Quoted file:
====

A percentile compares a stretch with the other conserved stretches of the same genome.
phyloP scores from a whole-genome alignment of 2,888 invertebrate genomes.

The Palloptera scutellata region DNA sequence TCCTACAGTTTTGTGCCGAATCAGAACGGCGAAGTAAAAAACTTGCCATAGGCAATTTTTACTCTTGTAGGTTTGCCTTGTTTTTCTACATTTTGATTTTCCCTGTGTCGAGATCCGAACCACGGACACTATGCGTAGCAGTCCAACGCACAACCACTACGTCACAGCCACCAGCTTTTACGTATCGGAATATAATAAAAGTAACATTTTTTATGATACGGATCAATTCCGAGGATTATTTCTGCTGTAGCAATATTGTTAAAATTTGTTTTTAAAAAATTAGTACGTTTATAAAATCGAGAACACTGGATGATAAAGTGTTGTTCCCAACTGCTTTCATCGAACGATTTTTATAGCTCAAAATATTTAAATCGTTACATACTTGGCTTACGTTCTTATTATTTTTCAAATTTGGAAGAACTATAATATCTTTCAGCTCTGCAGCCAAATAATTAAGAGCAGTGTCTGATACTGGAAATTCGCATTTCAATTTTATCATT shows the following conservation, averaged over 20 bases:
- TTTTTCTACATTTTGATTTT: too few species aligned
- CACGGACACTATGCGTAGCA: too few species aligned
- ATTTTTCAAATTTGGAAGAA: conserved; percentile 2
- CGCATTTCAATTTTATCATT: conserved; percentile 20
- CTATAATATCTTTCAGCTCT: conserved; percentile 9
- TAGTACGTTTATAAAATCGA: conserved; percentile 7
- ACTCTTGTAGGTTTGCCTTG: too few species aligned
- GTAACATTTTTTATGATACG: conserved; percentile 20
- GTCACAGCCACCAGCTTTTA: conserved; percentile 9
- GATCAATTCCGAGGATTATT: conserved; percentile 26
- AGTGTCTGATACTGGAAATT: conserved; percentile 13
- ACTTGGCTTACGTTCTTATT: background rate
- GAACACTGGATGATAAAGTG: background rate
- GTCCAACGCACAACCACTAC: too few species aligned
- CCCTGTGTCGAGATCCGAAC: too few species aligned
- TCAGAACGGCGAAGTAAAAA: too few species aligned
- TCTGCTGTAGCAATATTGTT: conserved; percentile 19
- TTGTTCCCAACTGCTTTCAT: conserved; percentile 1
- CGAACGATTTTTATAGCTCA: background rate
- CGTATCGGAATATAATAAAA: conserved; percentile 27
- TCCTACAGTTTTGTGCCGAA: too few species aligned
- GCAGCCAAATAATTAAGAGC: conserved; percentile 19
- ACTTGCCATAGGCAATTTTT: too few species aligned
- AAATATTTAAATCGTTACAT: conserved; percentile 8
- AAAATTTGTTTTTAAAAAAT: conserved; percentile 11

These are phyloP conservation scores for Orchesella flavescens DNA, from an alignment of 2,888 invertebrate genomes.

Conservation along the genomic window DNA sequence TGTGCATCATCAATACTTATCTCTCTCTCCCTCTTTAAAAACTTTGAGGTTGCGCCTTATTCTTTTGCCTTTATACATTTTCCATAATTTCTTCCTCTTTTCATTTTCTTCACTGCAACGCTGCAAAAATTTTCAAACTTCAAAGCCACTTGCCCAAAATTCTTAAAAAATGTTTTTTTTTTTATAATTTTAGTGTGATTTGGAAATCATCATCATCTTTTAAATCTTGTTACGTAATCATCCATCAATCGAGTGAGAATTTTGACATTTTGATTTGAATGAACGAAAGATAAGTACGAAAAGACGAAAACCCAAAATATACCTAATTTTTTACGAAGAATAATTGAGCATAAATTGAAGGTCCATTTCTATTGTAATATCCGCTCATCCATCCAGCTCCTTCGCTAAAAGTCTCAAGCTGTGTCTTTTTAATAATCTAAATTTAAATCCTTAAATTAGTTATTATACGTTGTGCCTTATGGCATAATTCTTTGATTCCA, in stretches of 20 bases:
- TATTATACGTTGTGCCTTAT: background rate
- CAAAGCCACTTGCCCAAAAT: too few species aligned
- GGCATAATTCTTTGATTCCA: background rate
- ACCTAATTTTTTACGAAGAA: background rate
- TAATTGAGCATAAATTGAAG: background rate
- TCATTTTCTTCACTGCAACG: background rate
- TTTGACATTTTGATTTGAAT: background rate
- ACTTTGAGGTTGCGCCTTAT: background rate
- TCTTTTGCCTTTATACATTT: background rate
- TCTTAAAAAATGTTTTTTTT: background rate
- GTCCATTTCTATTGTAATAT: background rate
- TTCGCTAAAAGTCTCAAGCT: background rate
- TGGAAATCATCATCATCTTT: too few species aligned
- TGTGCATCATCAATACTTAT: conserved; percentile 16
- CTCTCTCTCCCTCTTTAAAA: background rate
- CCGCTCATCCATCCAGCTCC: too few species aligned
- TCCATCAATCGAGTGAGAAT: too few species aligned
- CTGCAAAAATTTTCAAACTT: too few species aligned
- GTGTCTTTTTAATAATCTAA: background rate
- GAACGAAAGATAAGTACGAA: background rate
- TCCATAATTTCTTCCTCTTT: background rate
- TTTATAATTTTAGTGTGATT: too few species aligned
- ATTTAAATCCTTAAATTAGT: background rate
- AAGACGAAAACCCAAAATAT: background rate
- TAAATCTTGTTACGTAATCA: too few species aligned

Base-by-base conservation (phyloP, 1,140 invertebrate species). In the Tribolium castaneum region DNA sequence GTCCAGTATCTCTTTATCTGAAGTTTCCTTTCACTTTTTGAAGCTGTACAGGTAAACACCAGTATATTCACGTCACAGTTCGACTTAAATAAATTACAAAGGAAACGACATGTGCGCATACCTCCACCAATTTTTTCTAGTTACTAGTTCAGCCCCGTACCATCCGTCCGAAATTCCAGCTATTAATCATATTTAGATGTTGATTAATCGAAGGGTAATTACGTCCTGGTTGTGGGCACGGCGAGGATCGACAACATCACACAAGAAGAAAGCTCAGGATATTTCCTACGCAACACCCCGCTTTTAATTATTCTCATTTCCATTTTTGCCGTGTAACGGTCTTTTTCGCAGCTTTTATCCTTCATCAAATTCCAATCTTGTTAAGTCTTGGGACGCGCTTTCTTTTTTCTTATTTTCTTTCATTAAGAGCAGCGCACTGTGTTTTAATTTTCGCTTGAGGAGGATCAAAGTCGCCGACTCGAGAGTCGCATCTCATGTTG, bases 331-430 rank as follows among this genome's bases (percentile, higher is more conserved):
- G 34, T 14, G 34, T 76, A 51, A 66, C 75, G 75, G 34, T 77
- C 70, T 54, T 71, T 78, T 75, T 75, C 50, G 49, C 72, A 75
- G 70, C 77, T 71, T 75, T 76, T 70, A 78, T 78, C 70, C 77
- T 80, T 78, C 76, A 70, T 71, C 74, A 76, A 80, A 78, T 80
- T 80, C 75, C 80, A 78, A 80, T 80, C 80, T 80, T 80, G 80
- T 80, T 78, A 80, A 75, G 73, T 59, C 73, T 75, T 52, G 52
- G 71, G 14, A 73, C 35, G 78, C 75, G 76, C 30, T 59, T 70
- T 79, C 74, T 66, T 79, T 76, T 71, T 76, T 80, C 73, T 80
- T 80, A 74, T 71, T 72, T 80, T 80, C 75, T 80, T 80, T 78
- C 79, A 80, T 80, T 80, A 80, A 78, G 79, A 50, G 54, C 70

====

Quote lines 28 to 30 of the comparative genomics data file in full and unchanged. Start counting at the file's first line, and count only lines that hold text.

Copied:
- AAAATTTGTTTTTAAAAAAT: conserved; percentile 11

These are phyloP conservation scores for Orchesella flavescens DNA, from an alignment of 2,888 invertebrate genomes.

Conservation along the genomic window DNA sequence TGTGCATCATCAATACTTATCTCTCTCTCCCTCTTTAAAAACTTTGAGGTTGCGCCTTATTCTTTTGCCTTTATACATTTTCCATAATTTCTTCCTCTTTTCATTTTCTTCACTGCAACGCTGCAAAAATTTTCAAACTTCAAAGCCACTTGCCCAAAATTCTTAAAAAATGTTTTTTTTTTTATAATTTTAGTGTGATTTGGAAATCATCATCATCTTTTAAATCTTGTTACGTAATCATCCATCAATCGAGTGAGAATTTTGACATTTTGATTTGAATGAACGAAAGATAAGTACGAAAAGACGAAAACCCAAAATATACCTAATTTTTTACGAAGAATAATTGAGCATAAATTGAAGGTCCATTTCTATTGTAATATCCGCTCATCCATCCAGCTCCTTCGCTAAAAGTCTCAAGCTGTGTCTTTTTAATAATCTAAATTTAAATCCTTAAATTAGTTATTATACGTTGTGCCTTATGGCATAATTCTTTGATTCCA, in stretches of 20 bases: